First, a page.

But at the same time, if you ask me what’s most important in my life I would answer with the three “F’s:” Faith, Family, Friends. And this is where the humbling realization hits me, bringing me back down to earth. If I would be willing to sacrifice all manner of things in my life for a trip to Mars, why do I make such feeble efforts in the things that I say matter most to me? I fail way too often in my commitment to be with God whether through prayer, or by increasing my focus on him through fasting, or by loving the least of His brethren. I have huge improvements to make in my role as a husband, father, son and brother. And most of the friends that are important to me are the same ones I too often fail to make the time for.
Maybe you’re like me and some of these failings sound familiar. And maybe you’re also like me in that you’re really good at guilt-tripping yourself about your failings. Well, I think I have a better idea what to do with our time and energy. If I were to get my fantasy phone call selecting me as an astronaut, I know I would do everything I could to make it happen. But instead of guilt-tripping myself about what I don’t do about the things that are more important to me, I’m going to pour some of that hypothetical commitment into my real life. If I take just a fraction of the energy that I would put into my astronaut training and put that effort to my life as a Christian, a member of my family and a friend, I would make huge improvements and all those areas of my life. So that’s what I’m going to do.
What about you? What’s your fantasy phone call? Is it an invitation to join the coaching staff of your college football team? A place on the next Ryder Cup team? CEO of a corporation? Maybe it’s a little less fantasy-like: maybe it’s a date with that special guy or girl you’ve been thinking about, or having another child, or an accepted offer on a house you never thought you could get. And what would you do if you got the call? Think of the new efforts and challenges you’d be taking on if any of those possibilities came to be. Today I’m inviting you to join me in channeling just a portion of that energy into the real-life situations that we’ve been wanting to do better at, and are already happening. Maybe those other things will come, maybe they won’t, but in the meantime we have life as it is.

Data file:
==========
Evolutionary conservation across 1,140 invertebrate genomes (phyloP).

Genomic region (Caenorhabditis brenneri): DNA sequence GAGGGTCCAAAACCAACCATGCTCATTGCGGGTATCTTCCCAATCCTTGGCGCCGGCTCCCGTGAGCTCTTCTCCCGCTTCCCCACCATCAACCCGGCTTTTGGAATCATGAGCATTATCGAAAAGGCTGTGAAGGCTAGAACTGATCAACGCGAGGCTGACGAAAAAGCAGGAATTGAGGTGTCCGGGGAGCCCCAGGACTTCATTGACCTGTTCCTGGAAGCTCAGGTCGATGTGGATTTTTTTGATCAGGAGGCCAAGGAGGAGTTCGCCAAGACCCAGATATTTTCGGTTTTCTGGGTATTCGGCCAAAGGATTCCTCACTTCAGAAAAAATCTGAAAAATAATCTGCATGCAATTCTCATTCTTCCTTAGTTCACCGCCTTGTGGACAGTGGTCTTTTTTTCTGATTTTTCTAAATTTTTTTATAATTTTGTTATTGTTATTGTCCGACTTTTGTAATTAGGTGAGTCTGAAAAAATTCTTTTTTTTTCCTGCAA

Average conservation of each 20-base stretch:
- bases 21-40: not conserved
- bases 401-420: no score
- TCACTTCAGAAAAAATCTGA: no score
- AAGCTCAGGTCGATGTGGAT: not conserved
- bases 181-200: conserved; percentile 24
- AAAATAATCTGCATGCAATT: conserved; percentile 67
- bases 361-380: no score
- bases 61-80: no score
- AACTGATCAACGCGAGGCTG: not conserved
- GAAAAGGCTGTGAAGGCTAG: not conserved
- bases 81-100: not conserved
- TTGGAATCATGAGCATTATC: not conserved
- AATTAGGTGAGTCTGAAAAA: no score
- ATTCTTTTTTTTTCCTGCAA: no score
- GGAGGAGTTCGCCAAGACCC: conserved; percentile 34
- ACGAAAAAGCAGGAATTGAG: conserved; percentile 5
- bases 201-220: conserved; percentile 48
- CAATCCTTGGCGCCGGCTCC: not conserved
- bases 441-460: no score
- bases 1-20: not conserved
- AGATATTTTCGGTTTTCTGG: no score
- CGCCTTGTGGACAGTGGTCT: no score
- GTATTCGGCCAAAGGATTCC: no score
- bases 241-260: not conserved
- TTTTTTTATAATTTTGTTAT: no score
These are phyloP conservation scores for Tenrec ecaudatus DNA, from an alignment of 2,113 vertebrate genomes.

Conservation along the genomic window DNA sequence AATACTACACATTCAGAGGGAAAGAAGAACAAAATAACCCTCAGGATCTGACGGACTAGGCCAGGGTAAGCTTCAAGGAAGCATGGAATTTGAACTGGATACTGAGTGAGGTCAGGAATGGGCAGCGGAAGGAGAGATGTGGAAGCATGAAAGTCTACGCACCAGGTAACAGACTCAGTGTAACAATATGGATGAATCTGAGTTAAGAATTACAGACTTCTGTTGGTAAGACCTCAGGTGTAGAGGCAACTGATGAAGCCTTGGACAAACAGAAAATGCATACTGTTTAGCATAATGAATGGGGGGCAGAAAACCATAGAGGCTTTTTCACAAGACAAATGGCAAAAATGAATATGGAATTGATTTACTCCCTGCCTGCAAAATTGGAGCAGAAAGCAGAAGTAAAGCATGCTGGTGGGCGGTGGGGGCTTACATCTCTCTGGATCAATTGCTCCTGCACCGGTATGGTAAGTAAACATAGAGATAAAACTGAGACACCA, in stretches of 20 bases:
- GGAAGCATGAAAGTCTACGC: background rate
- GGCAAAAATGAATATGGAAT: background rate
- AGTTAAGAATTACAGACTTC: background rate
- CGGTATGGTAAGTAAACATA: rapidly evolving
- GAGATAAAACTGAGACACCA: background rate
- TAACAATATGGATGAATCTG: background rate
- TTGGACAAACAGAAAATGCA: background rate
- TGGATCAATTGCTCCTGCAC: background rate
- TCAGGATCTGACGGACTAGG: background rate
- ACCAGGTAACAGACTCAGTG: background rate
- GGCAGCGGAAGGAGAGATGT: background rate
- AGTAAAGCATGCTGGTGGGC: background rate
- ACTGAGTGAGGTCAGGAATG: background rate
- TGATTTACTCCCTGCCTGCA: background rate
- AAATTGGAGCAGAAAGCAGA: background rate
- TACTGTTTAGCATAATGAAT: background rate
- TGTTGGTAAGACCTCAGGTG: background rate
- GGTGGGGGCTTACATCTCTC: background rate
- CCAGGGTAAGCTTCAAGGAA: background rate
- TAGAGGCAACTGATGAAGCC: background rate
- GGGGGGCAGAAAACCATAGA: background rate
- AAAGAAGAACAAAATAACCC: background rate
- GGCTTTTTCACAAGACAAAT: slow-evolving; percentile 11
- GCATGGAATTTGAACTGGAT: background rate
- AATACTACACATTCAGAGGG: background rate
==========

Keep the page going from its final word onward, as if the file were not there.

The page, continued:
Yes, life is hard for all of us but let’s be honest: we all make it harder than it needs to be, and we all have reserves of time, energy and strength that we would definitely put into responding to the fantasy phone calls that we’ll probably never get, or even the real-life, heartbreaking situations we sometimes face. But meanwhile, while we wait and hope, real life is calling. Our real-life challenges await the improvements we can all make if we realize even a bit more of the potential God has given us.
My name in a microscopic etching may be the closest I ever get to Mars. And that’s OK because God gives us all the strength to accept the reality He allows us, given in His loving Providence. And it’s even better than just “OK” because the reserves of time and effort I would expend if given that opportunity can best be spent in the opportunities He has given me, right here and right now. Let’s all tap into those reserves and enjoy the abundant life waiting for all of us when we use those reserves for the life He’s given us. “I am come that they might have life, and that they might have it more abundantly.”–John 10:10